Results from the recently released 2021 World Happiness Report (which might seem like a misnomer given all the anxiety, grief, and general unhappiness that we experienced last year) … tells a surprising story, one of “almost astonishing resilience,” according to the report.
Yes, we experienced more sadness, worry, and stress in 2020 than in previous years. However, on average, there was no change in our positive feelings, or our satisfaction with life. While lockdowns, uncertainty, and loss hit our mental health hard, there’s evidence to suggest that many people recovered.
The secret ingredient? Our trust in each other seems to have been crucial in weathering this crisis, both as individuals and as societies.
The World Happiness Report ranks the happiest countries based on a simple question: on a scale of 0-10, with the best possible life for you as 10 and the worst one as 0, where do you stand?
As in years past, the Scandinavian countries ranked as the happiest in the world, with Finland, Iceland, Denmark, and Switzerland at the top in 2020. As economist Baron Richard Layard of the London School of Economics explains:
We should learn from the Scandinavian countries, which are uniformly happier than, for example, the U.K. or the United States. There are important lessons to be learned: You don’t have to turn your back on economics, but it’s not the be-all end-all. Human relationships are extremely important and need to be given a great deal of attention – we shouldn’t sacrifice them in the name of economic efficiency. Neither should we sacrifice human relationships at work, give up our work-life balance, or drive our children crazy at their high schools.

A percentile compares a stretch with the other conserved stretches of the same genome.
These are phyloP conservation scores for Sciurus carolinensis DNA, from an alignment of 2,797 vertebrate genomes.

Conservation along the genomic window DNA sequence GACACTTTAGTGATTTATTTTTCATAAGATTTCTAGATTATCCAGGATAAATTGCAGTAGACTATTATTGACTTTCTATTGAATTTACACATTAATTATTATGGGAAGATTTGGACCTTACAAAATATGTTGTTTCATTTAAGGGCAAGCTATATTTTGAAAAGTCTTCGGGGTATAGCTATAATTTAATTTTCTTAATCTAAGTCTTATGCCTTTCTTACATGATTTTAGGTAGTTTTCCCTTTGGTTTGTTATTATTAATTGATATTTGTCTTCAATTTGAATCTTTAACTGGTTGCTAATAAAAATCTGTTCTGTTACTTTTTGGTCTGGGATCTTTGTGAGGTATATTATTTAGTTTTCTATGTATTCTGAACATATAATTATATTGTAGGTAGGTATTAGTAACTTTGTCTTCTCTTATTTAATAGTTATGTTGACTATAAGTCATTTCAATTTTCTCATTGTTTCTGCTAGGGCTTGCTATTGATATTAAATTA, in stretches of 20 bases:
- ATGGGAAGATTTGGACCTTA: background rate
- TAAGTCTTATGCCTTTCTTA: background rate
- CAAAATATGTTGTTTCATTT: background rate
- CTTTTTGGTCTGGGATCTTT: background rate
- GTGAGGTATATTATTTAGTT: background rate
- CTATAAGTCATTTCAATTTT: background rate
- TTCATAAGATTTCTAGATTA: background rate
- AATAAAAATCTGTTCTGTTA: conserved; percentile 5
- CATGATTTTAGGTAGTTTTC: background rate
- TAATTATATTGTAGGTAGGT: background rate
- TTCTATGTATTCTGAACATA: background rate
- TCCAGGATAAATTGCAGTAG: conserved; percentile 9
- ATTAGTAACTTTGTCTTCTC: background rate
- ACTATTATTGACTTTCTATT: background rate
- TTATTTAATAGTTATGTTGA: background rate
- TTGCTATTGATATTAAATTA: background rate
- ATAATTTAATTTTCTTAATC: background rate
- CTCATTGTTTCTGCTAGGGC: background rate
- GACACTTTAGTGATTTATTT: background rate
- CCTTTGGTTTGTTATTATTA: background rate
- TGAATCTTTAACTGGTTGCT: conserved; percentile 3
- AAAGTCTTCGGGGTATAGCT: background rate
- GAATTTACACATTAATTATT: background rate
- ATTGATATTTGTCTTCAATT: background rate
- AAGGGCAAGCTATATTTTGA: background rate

The researchers also asked participants about their experiences the day before, including positive emotions (whether they smiled, laughed, or felt enjoyment) and negative ones (whether they felt worried, sad, or angry). While positive emotions didn’t change in 2020 compared to previous years, more people felt worried (42%, up from 38%) and sad (26%, up from 23%).
When researchers drilled down to look at surveys conducted over the course of 2020, some hopeful patterns emerged.
Around the beginning of lockdowns, when many of the first studies were done, the shock to our mental health was clear. We felt anxious, depressed, traumatised, and lonely. But studies that followed people over the pursuant months began to look more positive.
One U.K. study identified several different trajectories that people followed. Nearly 23% had poor mental health in April and September, continuing to struggle as the pandemic dragged on. These were more likely to be young people, women over 65, and people who lost work during the year. Another 21% struggled in April but improved significantly by September. And over 40% of people were able to cope with the pandemic relatively well at both times.
Similarly, a study in the United States saw overall improvements in people’s anxiety, depression, and stress across the middle of 2020. After peaking near the beginning of April, mental health problems gradually lessened over time before stabilising around July.